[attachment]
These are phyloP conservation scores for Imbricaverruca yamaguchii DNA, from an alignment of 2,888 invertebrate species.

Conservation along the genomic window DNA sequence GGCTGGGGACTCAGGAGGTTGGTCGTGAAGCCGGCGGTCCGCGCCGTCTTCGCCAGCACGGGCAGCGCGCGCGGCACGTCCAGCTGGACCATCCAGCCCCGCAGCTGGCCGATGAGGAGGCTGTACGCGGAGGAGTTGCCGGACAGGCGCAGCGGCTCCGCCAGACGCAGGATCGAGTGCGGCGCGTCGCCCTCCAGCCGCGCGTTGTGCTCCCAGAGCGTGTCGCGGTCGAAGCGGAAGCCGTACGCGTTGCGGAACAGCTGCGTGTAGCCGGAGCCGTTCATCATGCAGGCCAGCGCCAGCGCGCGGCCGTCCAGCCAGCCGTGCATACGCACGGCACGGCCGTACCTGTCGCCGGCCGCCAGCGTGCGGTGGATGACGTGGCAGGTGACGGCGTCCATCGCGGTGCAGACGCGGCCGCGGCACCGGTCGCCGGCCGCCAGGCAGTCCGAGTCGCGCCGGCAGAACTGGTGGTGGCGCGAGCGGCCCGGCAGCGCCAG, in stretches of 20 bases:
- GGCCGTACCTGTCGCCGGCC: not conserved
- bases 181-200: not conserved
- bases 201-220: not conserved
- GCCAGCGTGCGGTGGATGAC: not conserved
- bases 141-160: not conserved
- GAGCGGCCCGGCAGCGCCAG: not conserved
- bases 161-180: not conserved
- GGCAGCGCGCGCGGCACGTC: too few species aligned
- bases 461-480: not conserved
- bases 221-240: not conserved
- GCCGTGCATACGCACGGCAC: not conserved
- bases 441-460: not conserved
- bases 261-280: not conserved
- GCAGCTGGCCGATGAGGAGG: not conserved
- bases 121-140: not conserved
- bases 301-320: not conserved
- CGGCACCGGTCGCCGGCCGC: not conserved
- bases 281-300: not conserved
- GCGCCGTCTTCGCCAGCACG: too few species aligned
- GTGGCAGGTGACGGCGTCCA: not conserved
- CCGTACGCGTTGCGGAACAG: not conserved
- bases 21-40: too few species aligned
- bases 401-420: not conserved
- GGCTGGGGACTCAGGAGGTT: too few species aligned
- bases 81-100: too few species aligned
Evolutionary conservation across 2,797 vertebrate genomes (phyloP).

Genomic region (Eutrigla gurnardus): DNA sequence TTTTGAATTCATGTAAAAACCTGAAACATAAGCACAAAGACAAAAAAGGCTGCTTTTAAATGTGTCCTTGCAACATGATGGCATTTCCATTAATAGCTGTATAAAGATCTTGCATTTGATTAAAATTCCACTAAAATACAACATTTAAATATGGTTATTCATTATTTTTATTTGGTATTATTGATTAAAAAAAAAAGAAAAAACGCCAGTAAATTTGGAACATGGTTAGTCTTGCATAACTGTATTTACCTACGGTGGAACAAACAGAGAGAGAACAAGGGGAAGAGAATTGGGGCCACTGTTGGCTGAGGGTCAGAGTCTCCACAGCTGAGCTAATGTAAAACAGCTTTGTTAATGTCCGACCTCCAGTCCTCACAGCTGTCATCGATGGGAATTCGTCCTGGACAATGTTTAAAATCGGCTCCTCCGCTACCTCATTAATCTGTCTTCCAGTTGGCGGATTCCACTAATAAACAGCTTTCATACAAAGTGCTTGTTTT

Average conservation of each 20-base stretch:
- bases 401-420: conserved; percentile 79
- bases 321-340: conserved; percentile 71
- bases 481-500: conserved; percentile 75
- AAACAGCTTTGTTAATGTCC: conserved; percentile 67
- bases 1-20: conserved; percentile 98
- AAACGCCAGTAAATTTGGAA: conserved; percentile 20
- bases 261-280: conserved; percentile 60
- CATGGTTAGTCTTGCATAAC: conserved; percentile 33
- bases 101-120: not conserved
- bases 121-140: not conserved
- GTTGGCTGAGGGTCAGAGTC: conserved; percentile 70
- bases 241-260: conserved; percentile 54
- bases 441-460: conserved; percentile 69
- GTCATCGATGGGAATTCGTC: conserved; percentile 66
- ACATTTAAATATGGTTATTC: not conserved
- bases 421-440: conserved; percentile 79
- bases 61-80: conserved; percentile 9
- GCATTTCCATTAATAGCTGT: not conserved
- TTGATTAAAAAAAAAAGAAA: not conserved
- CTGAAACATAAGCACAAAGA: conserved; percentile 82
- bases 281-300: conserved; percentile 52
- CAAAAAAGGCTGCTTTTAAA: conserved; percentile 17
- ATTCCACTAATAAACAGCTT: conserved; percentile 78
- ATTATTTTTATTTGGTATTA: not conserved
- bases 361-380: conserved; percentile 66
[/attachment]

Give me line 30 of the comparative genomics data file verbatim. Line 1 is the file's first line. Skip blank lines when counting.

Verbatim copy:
Average conservation of each 20-base stretch: